Oh, by the way - I hope to start reading the second book in a day or two, and I have already bought the third. I look forward to renewing my acquaintance with Hildegard and, perhaps, her hounds....more
I can't remember how many years it is since I read this book, or how many years since the friend to whom my copy was lent didn't return it . . . but II can't remember how many years it is since I read this book, or how many years since the friend to whom my copy was lent didn't return it . . . but I remember it as being great fun, and filled with a bit of lust, a fair dollop of naughtiness and more than one laugh-out-loud moment.
Overall, though, in spite of the subject matter, there was a kind of innocence about the heroine and her adventures, even when . . . oh no, that would be a spoiler!
The book comes from the days when the world was so much younger, and even a really rather naughty book would not corrupt the reader for ever. Don't read it if you are easily offended, but if you're not - well, you would probably enjoy the story, I think.
I must see if I can get hold of a replacement for my long-lost copy!...more
"A Day to Go Gently" was written quite quickly a few months ago, simply because every time I put down my keyboard, the next bit would begin to write i"A Day to Go Gently" was written quite quickly a few months ago, simply because every time I put down my keyboard, the next bit would begin to write itself into my head.
It's not a perfect book, but I'm not ashamed of it. And I think it displays the heroine's own character in its imperfections.
It tells the story of one woman's journey through life, from her childhood on a farm through love and marriage to old age. Inevitably she dwells on her long relationship with one man - and inevitably, there are ups and downs along the way.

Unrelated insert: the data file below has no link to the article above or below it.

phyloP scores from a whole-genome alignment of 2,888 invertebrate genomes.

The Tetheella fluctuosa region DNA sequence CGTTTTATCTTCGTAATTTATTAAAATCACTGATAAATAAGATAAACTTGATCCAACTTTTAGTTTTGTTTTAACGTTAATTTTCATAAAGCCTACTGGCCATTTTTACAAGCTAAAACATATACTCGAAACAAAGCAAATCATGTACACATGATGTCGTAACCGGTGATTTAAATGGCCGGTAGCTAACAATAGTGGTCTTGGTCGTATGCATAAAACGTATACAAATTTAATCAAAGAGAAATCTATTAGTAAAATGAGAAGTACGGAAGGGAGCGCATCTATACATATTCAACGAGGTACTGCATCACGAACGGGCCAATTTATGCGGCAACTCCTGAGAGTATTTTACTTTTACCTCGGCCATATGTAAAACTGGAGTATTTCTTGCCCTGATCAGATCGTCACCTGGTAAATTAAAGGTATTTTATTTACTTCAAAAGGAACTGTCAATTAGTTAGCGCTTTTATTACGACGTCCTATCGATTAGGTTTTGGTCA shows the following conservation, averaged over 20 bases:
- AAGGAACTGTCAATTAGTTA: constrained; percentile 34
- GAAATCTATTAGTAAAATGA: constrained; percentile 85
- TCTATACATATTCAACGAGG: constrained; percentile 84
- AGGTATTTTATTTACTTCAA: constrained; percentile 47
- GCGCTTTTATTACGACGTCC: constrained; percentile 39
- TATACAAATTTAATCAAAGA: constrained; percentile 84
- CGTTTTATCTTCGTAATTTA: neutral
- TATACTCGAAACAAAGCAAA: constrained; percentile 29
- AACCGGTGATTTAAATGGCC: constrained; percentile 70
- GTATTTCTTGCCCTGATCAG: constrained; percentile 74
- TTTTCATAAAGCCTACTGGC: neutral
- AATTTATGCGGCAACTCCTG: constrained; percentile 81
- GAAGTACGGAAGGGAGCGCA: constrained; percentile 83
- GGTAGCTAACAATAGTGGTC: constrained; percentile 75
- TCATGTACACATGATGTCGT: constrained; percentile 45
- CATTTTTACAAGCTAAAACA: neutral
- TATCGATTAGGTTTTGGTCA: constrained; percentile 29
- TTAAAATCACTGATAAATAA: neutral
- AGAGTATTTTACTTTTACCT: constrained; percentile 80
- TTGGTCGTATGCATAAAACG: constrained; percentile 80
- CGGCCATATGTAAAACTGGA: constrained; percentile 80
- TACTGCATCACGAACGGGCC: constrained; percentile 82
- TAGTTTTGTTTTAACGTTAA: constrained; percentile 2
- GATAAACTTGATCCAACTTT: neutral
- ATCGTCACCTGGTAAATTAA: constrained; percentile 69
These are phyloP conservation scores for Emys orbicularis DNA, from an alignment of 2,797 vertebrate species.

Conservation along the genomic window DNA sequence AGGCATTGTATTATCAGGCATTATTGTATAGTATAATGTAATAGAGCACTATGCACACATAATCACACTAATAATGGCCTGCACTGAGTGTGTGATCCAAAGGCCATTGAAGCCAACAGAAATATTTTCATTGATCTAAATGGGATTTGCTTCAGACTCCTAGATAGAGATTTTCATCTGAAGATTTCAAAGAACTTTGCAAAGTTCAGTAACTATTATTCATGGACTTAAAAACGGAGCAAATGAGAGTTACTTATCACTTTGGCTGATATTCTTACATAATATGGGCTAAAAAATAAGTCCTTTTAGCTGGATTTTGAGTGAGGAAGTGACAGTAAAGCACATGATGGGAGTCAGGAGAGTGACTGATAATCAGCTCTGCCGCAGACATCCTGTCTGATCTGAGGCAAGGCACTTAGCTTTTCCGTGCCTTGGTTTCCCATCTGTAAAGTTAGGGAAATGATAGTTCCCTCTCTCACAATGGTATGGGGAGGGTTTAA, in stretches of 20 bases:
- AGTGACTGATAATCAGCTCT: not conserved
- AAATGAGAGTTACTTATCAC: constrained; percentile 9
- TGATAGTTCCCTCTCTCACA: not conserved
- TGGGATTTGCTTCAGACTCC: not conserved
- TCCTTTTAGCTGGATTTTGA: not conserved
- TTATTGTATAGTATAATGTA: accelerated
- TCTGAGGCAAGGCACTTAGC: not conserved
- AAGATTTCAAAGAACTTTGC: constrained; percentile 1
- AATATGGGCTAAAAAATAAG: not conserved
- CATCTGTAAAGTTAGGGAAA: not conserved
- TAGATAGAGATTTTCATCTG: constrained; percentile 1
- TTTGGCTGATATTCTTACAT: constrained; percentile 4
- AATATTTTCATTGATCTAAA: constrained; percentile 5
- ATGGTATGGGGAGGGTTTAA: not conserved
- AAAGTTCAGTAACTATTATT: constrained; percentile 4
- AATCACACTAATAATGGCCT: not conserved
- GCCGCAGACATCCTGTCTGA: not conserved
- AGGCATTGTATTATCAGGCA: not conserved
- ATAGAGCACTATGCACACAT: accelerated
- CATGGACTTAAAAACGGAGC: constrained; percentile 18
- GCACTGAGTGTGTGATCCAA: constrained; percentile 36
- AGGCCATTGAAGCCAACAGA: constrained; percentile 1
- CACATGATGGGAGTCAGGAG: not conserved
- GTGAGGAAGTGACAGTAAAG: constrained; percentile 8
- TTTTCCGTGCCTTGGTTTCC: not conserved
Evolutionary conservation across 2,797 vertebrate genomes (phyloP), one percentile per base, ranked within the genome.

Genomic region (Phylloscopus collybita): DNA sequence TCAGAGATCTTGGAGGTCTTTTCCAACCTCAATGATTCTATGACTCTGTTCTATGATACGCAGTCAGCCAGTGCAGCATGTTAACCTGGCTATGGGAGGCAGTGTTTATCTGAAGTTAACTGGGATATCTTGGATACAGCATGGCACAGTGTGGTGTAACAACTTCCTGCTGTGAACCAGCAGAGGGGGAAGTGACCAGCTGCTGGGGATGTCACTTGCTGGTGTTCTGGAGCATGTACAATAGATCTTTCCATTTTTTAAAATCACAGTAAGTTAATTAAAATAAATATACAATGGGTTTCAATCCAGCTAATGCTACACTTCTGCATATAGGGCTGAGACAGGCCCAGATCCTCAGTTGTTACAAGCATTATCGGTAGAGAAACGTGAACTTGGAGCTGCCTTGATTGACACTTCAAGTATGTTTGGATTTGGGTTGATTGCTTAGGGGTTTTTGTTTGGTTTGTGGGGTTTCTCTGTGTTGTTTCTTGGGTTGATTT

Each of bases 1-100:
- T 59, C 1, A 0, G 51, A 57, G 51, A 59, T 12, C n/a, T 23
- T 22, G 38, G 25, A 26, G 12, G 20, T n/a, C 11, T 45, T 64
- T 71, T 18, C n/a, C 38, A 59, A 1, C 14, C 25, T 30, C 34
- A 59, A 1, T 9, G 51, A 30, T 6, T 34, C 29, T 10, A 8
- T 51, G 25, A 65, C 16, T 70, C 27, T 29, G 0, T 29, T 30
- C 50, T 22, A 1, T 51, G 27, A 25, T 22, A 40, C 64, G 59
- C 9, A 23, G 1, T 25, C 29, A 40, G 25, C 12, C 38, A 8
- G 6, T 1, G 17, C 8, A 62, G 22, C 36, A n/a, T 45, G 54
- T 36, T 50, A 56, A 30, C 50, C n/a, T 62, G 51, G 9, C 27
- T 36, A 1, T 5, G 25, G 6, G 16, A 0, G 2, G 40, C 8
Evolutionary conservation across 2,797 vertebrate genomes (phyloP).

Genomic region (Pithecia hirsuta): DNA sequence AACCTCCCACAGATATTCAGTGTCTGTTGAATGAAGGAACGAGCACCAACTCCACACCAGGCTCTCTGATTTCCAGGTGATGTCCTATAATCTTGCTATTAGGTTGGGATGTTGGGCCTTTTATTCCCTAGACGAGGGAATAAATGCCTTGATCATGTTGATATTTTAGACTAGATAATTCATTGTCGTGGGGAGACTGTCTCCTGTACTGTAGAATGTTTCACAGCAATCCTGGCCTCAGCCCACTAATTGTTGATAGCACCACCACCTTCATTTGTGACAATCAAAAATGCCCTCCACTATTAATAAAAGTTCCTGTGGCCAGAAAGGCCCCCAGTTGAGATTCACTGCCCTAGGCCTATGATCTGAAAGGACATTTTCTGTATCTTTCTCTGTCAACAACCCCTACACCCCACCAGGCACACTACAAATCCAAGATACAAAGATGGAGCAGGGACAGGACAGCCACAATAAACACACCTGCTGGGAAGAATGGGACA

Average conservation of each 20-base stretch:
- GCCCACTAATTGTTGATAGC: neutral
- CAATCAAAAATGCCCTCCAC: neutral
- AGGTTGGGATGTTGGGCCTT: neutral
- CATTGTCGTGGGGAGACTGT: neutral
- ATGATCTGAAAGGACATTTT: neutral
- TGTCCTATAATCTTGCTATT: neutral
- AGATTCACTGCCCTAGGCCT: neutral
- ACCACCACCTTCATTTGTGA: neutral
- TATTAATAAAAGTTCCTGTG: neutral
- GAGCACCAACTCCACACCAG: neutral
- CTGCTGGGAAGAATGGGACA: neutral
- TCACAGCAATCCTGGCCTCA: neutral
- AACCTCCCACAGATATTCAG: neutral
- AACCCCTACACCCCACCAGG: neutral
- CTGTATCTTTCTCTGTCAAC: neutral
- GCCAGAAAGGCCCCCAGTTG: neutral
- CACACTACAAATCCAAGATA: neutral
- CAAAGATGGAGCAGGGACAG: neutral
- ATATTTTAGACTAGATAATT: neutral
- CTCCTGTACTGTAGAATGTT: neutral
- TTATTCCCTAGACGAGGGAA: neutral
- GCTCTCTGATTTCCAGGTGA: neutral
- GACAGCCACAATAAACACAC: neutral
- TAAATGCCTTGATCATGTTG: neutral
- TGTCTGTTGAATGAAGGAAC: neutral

There are joys and sorrows, triumphs and tragedies, but I think the ending could be called happy.
This is a book intended for adults, and does contain scenes of love-making....more
Of all my books "Wild Honey" may be my favourite, if I'm allowed to have a favourite. I still read it and am still surprised by it. One particular secOf all my books "Wild Honey" may be my favourite, if I'm allowed to have a favourite. I still read it and am still surprised by it. One particular section makes the hairs on the back of my neck prickle every time I reach it!
It was written in two halves, over twenty years apart. I began it on a rare holiday, and then put the fragments away on my return home. Many years later I came across it when going through some old papers, read it, and decided that it deserved at least to be finished.
So I set to work, with no clear idea about what would happen - and this book is the result. I hope you will enjoy it....more
"St James the Less" is a history, very local, but very thoroughly researched, with lots of pictures old and new. There's a good amount of social histo"St James the Less" is a history, very local, but very thoroughly researched, with lots of pictures old and new. There's a good amount of social history in there, I think, along with the ecclesiastical content....more